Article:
In 2006, I went to PubMed, the government clearing house for medical publications, and just entered vitamin D in the search engine and limited the search to that year. There were over 2,100 papers. I just did this for 2008 and there were over 2,300 papers. If you limit it to the last ten years it comes up with over 17,000 papers. The published recent work on vitamin D is voluminous.
The Vitamin D Council has provided a wonderful list of diseases that have been associated with vitamin D deficiency on their research page. You go there, pick the disease and it sends you to PubMed right to the abstract of the article. If you do not have a subscription to the particular journal you can purchase the article from the publisher online.
In reading this list, it makes me wonder why there are so many diseases and so much research and yet the medical profession is not treating with vitamin D. There are so many diseases that are a result of or have a component related to D deficiency, you would think the news organizations would be all over this, but I digress.
If you are a doctor or a researcher and you are trying to just get a feel for the research that is out there then Dr. John Cannell has organized the research by disease. It is a starting place as there are still many diseases that he has not listed. For example, I had degenerative disc disease that is really a form of osteoarthritis. This disease caused severe chronic pain, muscle wasting in my legs, central sleep apnea, memory loss from brain shrinkage with the pain, and other symptoms from oxygen deprivation from the sleep apnea. If we took sleep apnea we find that it is not in the list because no one has done any research on it and vitamin D even though it has an obesity and stenosis vector which both can be tied directly to vitamin D deficiency. There is a lot of work that is left to be done and a lot of miss-education of doctors, researchers, and the public in general that needs to be corrected.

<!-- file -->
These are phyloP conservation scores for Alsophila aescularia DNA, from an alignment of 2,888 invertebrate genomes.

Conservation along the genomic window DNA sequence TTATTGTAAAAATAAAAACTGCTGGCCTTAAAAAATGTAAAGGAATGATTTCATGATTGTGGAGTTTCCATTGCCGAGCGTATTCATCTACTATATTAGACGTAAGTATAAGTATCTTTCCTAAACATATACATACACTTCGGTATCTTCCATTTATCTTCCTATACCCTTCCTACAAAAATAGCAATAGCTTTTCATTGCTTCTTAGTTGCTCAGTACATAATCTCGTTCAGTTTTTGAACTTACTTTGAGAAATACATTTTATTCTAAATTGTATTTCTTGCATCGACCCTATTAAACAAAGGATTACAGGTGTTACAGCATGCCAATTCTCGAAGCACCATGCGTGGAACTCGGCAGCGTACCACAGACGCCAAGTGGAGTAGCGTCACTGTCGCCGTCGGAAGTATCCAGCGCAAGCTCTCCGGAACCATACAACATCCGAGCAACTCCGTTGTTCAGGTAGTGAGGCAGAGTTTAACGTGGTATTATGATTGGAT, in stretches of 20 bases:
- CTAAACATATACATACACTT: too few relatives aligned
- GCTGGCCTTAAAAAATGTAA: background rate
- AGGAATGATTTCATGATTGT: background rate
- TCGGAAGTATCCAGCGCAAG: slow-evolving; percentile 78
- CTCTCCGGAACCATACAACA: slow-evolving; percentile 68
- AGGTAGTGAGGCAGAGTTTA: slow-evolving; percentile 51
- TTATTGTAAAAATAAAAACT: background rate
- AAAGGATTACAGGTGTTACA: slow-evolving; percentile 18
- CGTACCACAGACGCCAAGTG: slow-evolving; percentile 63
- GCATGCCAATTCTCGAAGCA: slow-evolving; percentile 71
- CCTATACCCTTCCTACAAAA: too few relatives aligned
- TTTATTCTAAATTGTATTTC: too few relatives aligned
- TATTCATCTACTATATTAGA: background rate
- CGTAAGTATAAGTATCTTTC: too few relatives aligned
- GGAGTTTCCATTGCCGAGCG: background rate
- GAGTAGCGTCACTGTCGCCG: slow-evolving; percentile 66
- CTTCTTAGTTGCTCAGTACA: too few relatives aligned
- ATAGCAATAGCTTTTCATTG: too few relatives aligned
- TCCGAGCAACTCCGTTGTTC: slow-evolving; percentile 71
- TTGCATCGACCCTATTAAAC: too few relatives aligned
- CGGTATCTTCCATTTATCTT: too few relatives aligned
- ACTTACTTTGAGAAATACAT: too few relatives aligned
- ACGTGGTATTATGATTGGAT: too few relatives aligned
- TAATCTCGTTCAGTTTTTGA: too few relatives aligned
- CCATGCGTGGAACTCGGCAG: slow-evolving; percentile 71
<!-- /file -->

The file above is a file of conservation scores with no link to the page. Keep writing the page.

Another disease that is not listed is psoriasis and I know that it can be treated with vitamin D according to Dr. Michael Holick of Boston University. Dr. John Cannell has done a great job and we are grateful for his work, but the tentacles of vitamin D reach far and long in the course of human health and disease.
If you do not find the disease that you have interest with, then just go to PubMed and search on the disease itself and components of vitamin D. Also I am sure that if you can identify research and that has not been listed then the Vitamin D Council would be interested. Send that along to them.
Let’s just make a copy of the list without comment to see how long it is:
Benign Prostatic Hyperplasia
Chronic Obstructive Pulmonary Disease (COPD)
Colon and Rectal Cancer
Depression and Seasonal Affective Disorder
Ethnicity and Vitamin D
Gaucher’s and Fabry’s Disease
Vitamin D and Genetics
HIV and AIDS
Inflammatory Bowel Disease
Innate and Adaptive Immunity
Muscular Weakness and Falls
Pregnancy and Lactation
Sickle Cell Disease
Toxin and Radiation Exposure
Vitamin D Deficiency
Other items of interest for Vitamin D with links to the research:
Commentaries and Editorials
Veterinary and Animal Studies
Well, I hope that you find this useful and that you do not think that just because your disease of interest is not in this list that it does not have a vitamin D vector. This seccosteroid is the most important steroid of the human body – Vitamin D3.
There is a lot of pain and death listed above. Shine the light on this research!!! – Pandemic Survivor